The challenges when baboon groups
conflict with human communities,
& how we solve them

How would you like to share your meal with a baboon? Click here to learn more about why baboons can spoil your picnic (PDF download - article in Swara, the magazine of the East African Wildlife Society).

You have a choice but not everyone does. We need to understand how the modern context has changed both people and baboons.

At the turn of last century there were more baboons in Africa than people.  Now people are taking over. Baboons aren’t yet endangered because they are smart and adaptable.  However the result is conflict which may threatened baboons (and other primates) more than habitat loss.

UNBP uses science to understand human-wildlife conflict and to devise better ways to manage it:

  • Why do baboons eat crops (and how to stop it)?
    • Taste aversion conditioning
    • Better protection of crops and livestock

  • Will translocation succeed in saving valuable but pest primates? (Photo: Releasing baboons at Chololo in 1984, after capturing them at Gilgil, where conflict with communities was putting the population at peril. See History of UNBP.)

    • How to safely and successfully move entire groups
    • How to select suitable sites

  • Why do baboons eat baby goats (and how to minimize conflict during droughts)?
    • Goat chasers (photo below)

    • Whistles
    • Seasonal vulnerability assessment
    • Community-based conservation

UNBP works with the local community to conserve what they have (baboons included) and to improve their daily livelihoods through education and economic development.

  • Improving basic education: UNBP raised the funds to build a primary school, and continues to support the school and activities for the children. Many of the children who attend the school go on to work with the project as para-ecologists or with other conservation projects and NGOs in East Africa.

Leruk nursery school class learning about baboons and their environment, photo by Aliya Bauer.

  • Conservation education. UNBP has worked with many other partners on education on conservation topics for children and adults. We have worked with the Wildlife Clubs of Kenya, and recently started an art club at Il Polei school for children, working with artist Deborah Ross (samples, below).

  • Conservation awareness includes supporting projects such as tree plantings at the local schools.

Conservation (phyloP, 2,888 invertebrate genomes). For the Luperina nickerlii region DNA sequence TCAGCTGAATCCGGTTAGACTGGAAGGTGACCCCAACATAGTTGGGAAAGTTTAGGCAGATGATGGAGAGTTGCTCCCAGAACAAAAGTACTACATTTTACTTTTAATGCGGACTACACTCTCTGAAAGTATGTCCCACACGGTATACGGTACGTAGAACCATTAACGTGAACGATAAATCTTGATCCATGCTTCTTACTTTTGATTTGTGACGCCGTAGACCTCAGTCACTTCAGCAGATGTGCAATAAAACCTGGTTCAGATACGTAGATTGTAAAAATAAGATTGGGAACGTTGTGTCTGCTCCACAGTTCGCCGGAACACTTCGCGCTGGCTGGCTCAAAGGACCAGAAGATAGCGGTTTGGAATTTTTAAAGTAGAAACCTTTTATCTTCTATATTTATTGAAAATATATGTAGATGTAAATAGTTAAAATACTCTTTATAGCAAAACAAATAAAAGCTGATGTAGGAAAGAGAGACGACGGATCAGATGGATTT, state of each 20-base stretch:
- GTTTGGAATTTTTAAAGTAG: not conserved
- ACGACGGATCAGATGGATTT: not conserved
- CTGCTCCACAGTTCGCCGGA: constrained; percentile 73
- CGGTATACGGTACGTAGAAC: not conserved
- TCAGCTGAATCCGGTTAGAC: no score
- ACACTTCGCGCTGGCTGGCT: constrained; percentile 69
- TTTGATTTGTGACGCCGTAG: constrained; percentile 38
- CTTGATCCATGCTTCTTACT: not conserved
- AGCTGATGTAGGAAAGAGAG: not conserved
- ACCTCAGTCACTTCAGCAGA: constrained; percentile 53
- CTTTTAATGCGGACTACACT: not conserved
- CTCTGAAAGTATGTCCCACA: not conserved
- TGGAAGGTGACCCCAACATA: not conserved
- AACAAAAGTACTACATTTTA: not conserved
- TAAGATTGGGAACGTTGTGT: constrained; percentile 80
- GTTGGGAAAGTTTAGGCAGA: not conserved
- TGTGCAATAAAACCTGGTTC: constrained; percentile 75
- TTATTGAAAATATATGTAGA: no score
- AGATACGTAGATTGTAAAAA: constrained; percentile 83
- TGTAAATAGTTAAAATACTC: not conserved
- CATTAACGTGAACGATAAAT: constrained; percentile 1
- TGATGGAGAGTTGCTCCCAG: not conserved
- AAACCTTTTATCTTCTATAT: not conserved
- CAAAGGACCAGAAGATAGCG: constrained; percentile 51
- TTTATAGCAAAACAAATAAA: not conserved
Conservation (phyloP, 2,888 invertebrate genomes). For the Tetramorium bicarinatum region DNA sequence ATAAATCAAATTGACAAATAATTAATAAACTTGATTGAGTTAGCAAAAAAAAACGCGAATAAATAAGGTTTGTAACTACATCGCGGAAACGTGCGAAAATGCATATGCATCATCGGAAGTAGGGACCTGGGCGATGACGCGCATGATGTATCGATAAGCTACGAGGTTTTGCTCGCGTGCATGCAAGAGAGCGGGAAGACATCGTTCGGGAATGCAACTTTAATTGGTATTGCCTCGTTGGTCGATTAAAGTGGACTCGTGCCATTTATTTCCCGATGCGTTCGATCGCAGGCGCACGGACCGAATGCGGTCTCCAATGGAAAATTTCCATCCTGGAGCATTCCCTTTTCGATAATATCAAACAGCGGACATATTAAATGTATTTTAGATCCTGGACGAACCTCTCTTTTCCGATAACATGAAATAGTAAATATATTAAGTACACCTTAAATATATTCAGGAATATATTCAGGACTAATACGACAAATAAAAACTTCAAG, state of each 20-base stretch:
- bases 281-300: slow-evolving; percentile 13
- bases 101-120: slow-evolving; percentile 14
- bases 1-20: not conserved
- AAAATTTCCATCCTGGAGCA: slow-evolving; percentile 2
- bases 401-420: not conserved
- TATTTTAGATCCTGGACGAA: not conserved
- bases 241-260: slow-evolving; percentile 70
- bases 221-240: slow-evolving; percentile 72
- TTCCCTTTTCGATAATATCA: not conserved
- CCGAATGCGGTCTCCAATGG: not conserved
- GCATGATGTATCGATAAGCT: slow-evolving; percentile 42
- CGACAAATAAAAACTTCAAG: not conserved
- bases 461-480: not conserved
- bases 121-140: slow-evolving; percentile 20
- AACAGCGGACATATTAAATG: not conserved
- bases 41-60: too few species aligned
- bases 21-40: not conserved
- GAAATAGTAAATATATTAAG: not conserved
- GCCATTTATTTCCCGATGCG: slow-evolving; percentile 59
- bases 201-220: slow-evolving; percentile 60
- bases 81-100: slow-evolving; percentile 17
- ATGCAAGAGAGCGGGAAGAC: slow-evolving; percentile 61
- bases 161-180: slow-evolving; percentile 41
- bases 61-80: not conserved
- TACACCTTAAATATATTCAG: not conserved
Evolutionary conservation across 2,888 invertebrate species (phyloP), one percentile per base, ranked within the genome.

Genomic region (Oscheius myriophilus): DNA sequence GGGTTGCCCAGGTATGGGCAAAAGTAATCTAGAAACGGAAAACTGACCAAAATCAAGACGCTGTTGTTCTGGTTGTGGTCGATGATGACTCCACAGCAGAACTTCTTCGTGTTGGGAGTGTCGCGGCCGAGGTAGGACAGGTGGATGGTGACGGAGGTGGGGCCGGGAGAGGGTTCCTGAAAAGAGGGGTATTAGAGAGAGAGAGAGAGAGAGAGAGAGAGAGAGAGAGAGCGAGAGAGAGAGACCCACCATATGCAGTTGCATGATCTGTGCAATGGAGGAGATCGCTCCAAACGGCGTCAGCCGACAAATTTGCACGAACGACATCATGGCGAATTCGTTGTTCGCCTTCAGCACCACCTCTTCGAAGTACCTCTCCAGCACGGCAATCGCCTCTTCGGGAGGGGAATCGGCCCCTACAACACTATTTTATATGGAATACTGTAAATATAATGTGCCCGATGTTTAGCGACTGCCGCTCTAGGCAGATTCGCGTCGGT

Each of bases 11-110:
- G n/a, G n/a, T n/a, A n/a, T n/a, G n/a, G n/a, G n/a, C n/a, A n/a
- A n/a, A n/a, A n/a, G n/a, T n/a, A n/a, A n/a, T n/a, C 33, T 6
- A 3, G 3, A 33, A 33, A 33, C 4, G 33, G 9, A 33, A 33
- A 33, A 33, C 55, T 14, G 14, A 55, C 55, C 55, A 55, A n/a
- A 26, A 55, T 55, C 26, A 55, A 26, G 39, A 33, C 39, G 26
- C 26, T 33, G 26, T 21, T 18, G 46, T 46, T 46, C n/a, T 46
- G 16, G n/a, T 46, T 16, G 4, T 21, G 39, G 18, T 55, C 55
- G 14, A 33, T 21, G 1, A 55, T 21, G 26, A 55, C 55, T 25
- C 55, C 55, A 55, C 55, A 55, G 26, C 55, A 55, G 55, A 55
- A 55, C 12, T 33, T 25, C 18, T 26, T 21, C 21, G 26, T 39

Photo by Jen Douthwaite

  • Diversifying the economic base - communities are extremely poor and any increase in their income helps them survive drought and feed their families - and reduce their impact on the land and local wildlife.

    • At Gilgil, in the early 1980s, the project helped develop a successful woolcraft program for local farmers, making carpets from livestock wool to sell for a profit (photo, below).

      • Preserving indigenous knowledge (elders from the community show off some of the traditional items on display in the museum, below)

      • Documenting local history and traditions

      • Promoting sustainable use of resources

      • When an invasive species of Opuntia cactus became a serious problem in the region (see History), UNBP helped the Twala women's group develop a cocktail syrup from the fruit of the cactus, to market to tourists
Click here to view / download a PDF of recipes from the opuntia project.

Artwork by Theo Stone (c)2008

    • Women's beadwork - Maasai are world famous for their beautiful beaded ornaments. UNBP is helping the Twala women's group to expand their potential for income by selling their handicrafts and networking with other efforts.

Photo by Jen Douthwaite

    • Developing ecotourism - One of the main innovations of the UNBP has been a tourist project for developing walks for tourists, providing training for community members so they may be employed at the project or through the Cultural Center and other lodges.

      • Walking with livestock and a local Maasai pastoralist - the Twala group also offers opportunities for visitors to walk the landscape with a Maasai pastoralist, with or without their cattle - sharing their indigenous knowledge (below, photo).

      • Touring the human/wildlife landscape
      • Training indigenous people as “para” ecologists and “para” biologists
      • Training for eco-lodge management

Challenges facing primates today are exemplified by the baboon experience:

  • Loss of habitat, land fragmentation.

  • Direct conflict over limited resources, such as water.

Photo: African Conservation Centre

  • Indirect conflict through changing human lifestyles and human-dominated ecosystems

Photo: Jonathan Hanson

What is the key to the future of primates, then? For both humans and non-humans?

Our scientific research has taught us that sometimes it is the connections between individuals that make the most difference.

UNBP has actively sought to remake natural connections through community projects such as those described above, and some more unusual ones, such as establishing the first all-Maasai cricket team:

Ultimately, the future is in all our hands.

Natural connections photos, above, by Jen Douthwaite